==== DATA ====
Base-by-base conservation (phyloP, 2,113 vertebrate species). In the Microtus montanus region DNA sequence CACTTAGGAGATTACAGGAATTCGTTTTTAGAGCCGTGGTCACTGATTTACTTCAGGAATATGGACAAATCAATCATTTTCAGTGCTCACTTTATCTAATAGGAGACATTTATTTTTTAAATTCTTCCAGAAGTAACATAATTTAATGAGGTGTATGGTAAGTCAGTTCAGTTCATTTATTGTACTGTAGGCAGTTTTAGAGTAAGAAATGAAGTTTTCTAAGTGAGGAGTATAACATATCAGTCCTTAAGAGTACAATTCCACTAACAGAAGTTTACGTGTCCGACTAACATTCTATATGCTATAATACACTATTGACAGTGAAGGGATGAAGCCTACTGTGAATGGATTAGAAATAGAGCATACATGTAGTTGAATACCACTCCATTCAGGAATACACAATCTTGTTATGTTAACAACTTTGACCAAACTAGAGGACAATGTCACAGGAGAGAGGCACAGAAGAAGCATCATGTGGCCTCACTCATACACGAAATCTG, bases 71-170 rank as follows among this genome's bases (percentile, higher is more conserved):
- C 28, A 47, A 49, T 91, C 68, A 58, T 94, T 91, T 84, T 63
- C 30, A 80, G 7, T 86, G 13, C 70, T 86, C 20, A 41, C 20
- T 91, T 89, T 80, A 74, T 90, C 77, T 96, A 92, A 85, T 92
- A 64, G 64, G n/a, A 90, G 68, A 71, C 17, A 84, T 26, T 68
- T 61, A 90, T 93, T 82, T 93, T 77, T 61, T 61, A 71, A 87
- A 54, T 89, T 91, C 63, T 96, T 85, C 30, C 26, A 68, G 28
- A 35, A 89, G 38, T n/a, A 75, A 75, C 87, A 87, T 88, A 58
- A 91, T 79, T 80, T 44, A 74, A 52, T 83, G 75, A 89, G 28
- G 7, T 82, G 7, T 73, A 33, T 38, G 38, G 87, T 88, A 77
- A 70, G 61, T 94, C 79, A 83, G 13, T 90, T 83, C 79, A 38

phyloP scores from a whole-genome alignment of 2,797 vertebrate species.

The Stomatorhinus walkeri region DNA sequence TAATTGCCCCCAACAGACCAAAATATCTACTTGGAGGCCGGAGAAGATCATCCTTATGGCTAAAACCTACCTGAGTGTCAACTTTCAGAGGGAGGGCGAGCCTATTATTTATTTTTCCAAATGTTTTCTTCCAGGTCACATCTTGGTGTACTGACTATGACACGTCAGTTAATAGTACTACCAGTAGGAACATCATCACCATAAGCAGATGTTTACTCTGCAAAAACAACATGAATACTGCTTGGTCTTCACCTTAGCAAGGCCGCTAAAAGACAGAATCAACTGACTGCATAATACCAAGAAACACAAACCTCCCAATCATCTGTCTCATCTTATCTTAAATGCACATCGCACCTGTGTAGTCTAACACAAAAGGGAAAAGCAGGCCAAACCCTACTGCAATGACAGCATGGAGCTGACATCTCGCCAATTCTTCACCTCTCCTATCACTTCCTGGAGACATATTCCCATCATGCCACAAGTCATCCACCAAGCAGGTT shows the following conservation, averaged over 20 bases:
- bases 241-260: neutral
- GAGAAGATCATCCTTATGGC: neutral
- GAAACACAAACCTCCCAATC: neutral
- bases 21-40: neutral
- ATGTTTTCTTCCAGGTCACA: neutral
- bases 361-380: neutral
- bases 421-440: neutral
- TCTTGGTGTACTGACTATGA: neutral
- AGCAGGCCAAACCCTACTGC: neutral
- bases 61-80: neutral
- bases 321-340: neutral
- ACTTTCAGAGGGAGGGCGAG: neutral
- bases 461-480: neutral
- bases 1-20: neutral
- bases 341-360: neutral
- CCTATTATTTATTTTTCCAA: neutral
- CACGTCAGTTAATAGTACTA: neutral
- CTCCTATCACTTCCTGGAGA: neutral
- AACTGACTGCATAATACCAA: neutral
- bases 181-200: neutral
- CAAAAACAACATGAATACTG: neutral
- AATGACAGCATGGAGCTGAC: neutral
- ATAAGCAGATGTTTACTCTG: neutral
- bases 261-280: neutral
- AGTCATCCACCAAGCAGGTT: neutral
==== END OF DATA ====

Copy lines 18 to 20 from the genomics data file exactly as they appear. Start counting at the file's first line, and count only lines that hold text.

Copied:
- ATGTTTTCTTCCAGGTCACA: neutral
- bases 361-380: neutral
- bases 421-440: neutral